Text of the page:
Sunday, March 16, Nonfiction Research Project! I'm getting two posts in this week!
Monday, April 7, Monday Made It: Nonfiction Text Structure Craft I had every intention of writing this post over the weekend, but then on Saturday we decided to take an impromptu trip to Atlanta to visit the zoo and mall. My little one loved seeing all the animals and this mama loved seeing her excitement!
Last week was crazy busy, so this trip was a welcomed one! My focus in class last week was squeezing in that one last topic I hadn't yet covered before our standardized testing next week: At first I was super anxious and worried that my kids somehow wouldn't understand anything I'd say, or they would forget everything we've ever learned testing nerves, I'm sure.
I'm now glad I taught this when I did, because I've already taught all the skills before, but now taught them in terms on their structure in a text. I definitely contribute my kids' success to the lovely and crazy-talented Deb Hanson.
I used 3 of her products in my class and the kids were so engaged during all the lessons. Here's what we did To start, I introduced with an anchor chart, while the students also made anchor charts in their notebooks. Please don't judge my lack of artistic ability!
At the top of the notebook page is a little excerpt about text structures. Next, we used Deb's PowerPoint to further dig into text structures.
I whipped up this interactive notebook page to help keep my kids organized, and it went well with the PowerPoint. We looked at each type of structure one by one. Deb made a sample passage related to soccer for each type, to give students an example of what it looks and sounds like.
She then included a slide that showed the information using an organizer. Also included were questions seen below that students should ask themselves to determine the correct structure when reading a passage.
These questions are what my kids jotted down and used throughout the week. My favorite part about the PowerPoint was definitely what followed--more passages, this time with a bubble gum theme how cool!
I had my kids read a selection, write on an index card what they thought, and then we checked, and moved on to the next. My kids even did well on this, mainly because they were so engaged through the entire lesson. On Tuesday, we did more work in our notebooks.
We started with a passage about sharks that I found in a random teaching book I have. Here are the steps we took: Predict which text structure you think you see using questions already in notebook 3. Re-read, this time underlining information that supports your thinking 4. Draw your thinking map using anchor chartand insert information into your thinking map 5.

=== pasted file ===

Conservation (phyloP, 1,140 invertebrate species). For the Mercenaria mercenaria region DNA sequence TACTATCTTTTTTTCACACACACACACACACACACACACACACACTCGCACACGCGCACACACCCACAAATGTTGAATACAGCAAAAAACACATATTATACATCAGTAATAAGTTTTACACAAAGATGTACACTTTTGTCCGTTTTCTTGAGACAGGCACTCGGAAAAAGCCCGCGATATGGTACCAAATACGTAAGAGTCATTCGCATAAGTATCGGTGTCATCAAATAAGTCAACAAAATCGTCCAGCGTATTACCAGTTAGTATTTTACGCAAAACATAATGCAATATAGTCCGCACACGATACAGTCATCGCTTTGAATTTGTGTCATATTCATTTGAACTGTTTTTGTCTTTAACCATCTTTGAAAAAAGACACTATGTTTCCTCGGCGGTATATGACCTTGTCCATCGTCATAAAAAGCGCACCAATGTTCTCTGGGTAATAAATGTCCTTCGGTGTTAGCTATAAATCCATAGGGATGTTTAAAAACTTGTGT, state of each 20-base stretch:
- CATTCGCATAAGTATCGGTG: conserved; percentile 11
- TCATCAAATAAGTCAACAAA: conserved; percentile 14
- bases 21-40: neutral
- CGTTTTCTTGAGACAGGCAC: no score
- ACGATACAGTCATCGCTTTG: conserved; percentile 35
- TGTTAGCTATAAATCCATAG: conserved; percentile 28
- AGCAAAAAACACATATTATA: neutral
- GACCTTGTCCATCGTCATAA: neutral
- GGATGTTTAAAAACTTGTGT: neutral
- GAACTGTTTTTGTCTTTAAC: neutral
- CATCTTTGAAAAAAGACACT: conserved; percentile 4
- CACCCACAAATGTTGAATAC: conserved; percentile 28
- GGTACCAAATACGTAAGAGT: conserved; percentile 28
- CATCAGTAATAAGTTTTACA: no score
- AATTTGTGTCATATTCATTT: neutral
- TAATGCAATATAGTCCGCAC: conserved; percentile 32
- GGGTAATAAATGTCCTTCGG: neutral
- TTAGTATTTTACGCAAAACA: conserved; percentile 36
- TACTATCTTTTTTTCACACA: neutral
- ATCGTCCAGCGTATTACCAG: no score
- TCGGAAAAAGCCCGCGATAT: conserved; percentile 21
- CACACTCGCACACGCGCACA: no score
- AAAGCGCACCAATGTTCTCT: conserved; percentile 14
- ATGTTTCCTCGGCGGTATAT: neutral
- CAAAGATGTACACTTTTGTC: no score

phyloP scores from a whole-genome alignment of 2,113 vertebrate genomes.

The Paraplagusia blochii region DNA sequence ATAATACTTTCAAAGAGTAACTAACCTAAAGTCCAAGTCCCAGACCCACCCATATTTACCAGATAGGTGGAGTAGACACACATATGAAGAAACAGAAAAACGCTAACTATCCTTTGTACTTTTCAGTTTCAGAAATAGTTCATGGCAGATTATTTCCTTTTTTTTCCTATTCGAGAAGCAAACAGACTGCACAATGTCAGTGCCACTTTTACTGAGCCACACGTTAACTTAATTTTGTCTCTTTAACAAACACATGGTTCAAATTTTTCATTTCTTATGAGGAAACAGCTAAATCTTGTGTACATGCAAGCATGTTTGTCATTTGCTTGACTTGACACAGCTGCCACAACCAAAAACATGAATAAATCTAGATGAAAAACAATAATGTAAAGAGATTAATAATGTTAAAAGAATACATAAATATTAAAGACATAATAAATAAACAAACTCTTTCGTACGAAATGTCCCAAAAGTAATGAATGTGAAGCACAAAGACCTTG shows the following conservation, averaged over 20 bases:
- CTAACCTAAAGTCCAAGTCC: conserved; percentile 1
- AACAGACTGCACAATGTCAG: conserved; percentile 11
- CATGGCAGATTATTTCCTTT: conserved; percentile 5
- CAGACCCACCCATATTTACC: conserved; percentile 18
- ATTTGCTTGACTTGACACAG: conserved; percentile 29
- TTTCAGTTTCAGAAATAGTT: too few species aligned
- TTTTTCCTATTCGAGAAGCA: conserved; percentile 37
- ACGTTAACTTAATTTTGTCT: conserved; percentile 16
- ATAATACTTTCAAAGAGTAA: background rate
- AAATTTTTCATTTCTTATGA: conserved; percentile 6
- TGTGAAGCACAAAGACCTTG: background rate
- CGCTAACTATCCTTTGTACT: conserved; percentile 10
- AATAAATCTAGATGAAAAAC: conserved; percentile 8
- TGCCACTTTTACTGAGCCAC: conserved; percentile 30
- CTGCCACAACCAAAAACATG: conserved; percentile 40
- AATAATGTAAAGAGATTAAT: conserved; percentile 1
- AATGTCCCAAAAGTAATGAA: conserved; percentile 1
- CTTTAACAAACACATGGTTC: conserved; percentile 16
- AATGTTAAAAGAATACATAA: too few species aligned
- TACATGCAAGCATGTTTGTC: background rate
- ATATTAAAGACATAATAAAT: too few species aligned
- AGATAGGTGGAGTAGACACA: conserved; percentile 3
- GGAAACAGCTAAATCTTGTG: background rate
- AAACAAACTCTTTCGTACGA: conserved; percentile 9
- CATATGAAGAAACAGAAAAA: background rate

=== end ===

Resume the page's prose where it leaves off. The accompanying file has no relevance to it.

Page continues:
My kids came to the conclusion through this, that description was a better choice. They also realized, on their own, that sometimes more than one characteristic of a structure may be present.
My kids then practice with 2 more passages from Deb's assessment packetwith more independence this time.
See how she marked one out?! Love when they think like this! On Wednesday we got to the crafting part. There were a series of passages they had to first read and determine text structure, have checked, and then make their clipboards.
On Friday, when I gave my class their assessment, which was a mixture of more passages from Deb's pack and another reading selection with text structure questions, 16 out of 22 students got an A or B. I was to the moon excited!
Definitely check our her amazing resources, and link up for Monday Made It!GRADE 4, UNIT 1. The Arc of Story Writing Realistic Fiction Lucy Calkins and M.
Colleen Cruz I n the first bend—section—of this unit you will let students know . Fourth Grade Writing: Process Essay January This blank calendar is attached for teachers to use as a template when planning the unit for their own classroom. Unit of Study: Determining Importance Anchor Charts • What have we learned about reading nonfiction?
• Text Features of Nonfiction • Ways Nonfiction Text is Organized. The students created a summary chart in their writing journals. Then, we used our charts and our strategies, and together, we wrote a summary for the book, Chrysanthemum.
anchor charts, Giveaway, reading, Write It Wednesday. Teaching theme in fourth grade is not easy, but it is very rewarding to see the students' little light bulbs come. Then, we made a foldable and anchor chart to review the differences between paraphrasing, summarizing, and quoting.
Most of the students knew what quoting was but had forgotten how to do it with integrity (using quotation marks and referencing the author). Explore Jessica Wentz's board "Anchor charts" on Pinterest. | See more ideas about Classroom, Reading and Activities.